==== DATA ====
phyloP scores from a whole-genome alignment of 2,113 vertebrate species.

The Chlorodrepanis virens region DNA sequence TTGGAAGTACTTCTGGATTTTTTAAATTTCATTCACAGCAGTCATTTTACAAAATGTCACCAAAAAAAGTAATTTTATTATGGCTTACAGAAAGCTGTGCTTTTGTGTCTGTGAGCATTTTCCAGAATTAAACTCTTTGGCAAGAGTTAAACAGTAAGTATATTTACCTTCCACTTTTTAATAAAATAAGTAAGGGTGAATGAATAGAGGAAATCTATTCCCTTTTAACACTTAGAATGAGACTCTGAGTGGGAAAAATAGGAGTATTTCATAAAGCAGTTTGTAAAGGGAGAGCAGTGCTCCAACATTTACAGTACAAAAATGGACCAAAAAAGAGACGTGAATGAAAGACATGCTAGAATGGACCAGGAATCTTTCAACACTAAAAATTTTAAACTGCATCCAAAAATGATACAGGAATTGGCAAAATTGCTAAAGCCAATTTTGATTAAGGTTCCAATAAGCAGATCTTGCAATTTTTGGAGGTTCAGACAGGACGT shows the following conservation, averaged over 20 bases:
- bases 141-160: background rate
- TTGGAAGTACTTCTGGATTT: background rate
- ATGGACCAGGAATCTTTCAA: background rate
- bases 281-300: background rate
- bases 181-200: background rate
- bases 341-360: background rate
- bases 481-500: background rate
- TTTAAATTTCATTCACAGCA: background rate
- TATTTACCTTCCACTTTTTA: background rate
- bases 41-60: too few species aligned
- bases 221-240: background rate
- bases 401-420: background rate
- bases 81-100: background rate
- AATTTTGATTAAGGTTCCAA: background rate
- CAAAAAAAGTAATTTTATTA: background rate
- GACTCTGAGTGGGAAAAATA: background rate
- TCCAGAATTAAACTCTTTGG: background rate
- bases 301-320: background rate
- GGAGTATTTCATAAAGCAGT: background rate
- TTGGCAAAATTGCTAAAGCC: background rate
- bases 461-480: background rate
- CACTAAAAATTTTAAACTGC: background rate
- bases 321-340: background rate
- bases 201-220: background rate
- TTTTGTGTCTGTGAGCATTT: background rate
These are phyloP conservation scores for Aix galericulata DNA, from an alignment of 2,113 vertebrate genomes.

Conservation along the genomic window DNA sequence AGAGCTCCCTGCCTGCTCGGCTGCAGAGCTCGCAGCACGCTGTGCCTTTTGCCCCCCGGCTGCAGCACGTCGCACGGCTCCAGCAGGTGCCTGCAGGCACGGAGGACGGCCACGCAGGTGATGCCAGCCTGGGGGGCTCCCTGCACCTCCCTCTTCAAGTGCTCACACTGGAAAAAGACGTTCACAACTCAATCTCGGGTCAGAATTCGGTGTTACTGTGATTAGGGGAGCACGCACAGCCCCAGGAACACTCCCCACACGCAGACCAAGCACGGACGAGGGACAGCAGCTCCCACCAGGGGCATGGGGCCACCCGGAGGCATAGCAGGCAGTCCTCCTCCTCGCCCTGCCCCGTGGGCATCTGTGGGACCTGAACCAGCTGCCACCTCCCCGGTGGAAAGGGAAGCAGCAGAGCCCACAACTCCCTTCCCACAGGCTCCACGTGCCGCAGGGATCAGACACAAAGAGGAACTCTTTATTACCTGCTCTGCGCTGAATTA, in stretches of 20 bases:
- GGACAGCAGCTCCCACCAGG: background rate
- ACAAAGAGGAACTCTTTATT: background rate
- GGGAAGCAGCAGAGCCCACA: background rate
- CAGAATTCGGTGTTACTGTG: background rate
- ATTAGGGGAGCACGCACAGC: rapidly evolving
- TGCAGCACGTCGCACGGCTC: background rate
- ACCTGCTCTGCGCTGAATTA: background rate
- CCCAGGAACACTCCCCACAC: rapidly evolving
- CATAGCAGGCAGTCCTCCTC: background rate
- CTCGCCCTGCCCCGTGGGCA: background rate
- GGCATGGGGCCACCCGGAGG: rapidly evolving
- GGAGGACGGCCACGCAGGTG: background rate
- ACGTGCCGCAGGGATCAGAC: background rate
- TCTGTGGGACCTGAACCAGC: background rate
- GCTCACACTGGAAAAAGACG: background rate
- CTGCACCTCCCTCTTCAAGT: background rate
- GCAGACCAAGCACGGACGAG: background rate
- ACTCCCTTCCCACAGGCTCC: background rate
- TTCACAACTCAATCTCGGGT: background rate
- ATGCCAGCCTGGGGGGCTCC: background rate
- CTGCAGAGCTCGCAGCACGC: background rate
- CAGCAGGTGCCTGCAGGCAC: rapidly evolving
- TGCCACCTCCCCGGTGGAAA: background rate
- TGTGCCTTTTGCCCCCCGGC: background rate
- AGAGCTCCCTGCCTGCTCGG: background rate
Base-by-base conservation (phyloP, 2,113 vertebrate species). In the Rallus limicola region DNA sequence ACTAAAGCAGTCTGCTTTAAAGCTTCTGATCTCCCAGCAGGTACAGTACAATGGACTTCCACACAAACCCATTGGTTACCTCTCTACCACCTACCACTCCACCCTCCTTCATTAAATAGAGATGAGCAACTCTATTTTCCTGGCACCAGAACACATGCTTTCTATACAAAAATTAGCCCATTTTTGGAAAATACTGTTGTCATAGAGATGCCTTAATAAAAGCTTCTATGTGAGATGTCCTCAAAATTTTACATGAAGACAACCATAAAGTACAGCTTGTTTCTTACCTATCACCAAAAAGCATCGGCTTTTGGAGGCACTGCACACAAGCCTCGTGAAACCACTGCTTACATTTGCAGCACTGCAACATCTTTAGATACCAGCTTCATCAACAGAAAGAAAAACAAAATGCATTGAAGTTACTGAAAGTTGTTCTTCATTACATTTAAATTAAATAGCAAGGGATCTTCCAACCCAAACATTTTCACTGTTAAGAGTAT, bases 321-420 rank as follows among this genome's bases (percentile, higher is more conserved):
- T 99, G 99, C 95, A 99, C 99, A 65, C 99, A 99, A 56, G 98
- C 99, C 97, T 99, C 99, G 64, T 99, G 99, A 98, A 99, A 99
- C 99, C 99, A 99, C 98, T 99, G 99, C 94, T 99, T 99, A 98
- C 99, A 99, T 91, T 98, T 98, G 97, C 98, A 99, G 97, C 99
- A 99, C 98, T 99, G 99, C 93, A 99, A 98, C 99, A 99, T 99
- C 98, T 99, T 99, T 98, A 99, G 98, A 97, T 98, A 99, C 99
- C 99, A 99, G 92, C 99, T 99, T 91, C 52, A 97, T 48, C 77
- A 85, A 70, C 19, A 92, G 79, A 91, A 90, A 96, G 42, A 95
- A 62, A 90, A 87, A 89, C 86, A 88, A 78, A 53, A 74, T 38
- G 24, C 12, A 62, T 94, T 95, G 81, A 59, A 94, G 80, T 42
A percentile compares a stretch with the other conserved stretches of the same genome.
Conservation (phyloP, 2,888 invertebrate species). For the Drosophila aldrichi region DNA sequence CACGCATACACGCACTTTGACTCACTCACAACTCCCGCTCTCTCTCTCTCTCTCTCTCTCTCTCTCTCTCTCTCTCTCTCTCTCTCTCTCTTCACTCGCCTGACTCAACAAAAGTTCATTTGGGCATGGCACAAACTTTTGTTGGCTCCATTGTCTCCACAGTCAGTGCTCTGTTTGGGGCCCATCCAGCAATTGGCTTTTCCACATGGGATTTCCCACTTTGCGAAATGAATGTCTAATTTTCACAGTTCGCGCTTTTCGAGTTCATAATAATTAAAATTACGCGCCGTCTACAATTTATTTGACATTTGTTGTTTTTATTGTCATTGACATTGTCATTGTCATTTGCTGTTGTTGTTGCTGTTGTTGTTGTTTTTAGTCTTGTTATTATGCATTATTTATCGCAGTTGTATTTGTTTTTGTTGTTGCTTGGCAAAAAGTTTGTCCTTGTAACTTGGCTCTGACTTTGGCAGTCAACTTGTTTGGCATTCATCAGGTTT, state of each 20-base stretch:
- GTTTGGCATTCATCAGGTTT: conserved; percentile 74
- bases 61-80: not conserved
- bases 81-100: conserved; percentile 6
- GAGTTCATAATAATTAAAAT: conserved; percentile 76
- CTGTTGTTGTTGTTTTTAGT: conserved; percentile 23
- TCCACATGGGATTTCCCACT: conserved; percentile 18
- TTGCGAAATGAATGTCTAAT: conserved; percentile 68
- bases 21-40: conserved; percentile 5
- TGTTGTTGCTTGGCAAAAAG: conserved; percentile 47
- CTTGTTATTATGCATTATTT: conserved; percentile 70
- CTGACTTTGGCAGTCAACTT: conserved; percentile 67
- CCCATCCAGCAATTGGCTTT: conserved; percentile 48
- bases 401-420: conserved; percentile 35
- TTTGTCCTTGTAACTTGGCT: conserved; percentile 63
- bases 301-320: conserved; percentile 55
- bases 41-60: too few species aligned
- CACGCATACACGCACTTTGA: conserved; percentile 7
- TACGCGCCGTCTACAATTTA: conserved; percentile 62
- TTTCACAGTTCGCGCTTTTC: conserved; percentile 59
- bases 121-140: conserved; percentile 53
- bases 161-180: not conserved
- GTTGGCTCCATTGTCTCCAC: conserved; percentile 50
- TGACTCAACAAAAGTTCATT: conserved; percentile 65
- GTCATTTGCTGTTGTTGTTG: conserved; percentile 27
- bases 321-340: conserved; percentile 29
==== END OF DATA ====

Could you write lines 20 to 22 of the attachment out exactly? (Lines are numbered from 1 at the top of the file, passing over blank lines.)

- bases 301-320: background rate
- GGAGTATTTCATAAAGCAGT: background rate
- TTGGCAAAATTGCTAAAGCC: background rate